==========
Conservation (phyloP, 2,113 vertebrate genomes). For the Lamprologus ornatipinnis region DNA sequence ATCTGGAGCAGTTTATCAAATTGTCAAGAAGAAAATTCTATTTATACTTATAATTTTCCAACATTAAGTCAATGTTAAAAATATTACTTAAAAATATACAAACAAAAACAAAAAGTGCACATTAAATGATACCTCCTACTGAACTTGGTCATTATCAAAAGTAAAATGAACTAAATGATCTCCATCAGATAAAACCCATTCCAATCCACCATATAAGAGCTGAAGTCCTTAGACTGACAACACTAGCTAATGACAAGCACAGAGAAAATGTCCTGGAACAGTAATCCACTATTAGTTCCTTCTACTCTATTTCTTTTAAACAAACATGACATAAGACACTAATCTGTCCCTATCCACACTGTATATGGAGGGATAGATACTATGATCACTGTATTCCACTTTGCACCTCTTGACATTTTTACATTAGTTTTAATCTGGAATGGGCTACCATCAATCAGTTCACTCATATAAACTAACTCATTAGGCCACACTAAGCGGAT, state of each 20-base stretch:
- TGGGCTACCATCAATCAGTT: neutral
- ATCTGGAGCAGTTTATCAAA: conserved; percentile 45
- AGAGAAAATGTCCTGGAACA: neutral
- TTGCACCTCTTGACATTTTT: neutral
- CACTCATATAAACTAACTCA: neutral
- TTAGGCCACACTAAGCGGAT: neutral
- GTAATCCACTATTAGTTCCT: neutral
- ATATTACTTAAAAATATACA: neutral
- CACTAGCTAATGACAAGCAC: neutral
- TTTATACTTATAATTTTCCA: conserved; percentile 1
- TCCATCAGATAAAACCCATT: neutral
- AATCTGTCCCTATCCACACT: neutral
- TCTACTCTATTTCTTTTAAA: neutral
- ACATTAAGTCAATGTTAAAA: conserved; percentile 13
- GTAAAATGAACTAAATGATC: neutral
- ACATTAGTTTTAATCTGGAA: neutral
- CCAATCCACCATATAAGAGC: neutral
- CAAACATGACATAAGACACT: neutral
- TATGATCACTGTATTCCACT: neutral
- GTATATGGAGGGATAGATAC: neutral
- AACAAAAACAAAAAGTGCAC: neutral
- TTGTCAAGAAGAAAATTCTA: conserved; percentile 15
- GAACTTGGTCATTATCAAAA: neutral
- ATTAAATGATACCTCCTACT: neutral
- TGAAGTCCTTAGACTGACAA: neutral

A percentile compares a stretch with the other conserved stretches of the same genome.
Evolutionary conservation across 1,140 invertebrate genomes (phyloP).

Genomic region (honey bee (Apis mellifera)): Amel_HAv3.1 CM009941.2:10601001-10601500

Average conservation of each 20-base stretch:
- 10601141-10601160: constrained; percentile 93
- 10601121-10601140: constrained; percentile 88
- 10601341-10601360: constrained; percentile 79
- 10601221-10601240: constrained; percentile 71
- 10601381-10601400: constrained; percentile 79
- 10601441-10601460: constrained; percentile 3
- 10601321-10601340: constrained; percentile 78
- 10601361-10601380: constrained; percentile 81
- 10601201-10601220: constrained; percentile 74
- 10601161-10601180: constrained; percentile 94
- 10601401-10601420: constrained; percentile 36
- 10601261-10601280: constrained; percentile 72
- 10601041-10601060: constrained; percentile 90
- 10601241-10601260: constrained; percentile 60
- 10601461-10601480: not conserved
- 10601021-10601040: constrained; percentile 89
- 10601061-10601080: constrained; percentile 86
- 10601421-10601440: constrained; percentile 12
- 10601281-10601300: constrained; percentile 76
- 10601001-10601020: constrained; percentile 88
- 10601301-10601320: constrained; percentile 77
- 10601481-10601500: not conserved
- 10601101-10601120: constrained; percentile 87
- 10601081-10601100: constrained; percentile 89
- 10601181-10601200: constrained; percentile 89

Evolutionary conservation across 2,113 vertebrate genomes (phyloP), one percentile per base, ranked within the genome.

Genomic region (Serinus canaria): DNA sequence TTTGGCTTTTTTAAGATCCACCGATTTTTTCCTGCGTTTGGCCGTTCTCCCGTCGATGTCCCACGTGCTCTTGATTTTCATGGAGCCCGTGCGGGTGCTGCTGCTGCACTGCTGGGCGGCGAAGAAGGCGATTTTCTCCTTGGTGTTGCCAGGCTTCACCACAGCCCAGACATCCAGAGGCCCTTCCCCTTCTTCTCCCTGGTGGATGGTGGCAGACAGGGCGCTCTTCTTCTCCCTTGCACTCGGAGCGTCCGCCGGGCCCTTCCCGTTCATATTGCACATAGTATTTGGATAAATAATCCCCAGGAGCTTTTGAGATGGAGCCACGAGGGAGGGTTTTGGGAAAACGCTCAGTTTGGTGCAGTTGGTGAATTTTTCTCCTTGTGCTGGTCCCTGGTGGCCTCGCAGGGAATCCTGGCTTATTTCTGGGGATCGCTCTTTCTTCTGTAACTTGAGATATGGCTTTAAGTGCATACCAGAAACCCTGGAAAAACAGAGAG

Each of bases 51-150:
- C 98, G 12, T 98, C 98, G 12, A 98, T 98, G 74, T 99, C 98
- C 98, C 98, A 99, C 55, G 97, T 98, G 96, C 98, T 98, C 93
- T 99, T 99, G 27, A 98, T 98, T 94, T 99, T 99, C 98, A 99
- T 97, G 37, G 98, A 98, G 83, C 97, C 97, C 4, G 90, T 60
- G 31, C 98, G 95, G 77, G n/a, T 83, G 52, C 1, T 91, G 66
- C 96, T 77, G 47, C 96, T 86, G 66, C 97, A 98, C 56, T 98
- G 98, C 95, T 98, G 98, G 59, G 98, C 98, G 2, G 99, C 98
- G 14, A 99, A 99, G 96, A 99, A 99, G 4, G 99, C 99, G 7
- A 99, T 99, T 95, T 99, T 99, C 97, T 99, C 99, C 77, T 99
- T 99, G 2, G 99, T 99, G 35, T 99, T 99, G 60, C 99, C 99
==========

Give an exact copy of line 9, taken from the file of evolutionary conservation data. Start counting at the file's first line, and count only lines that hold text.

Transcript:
- ATATTACTTAAAAATATACA: neutral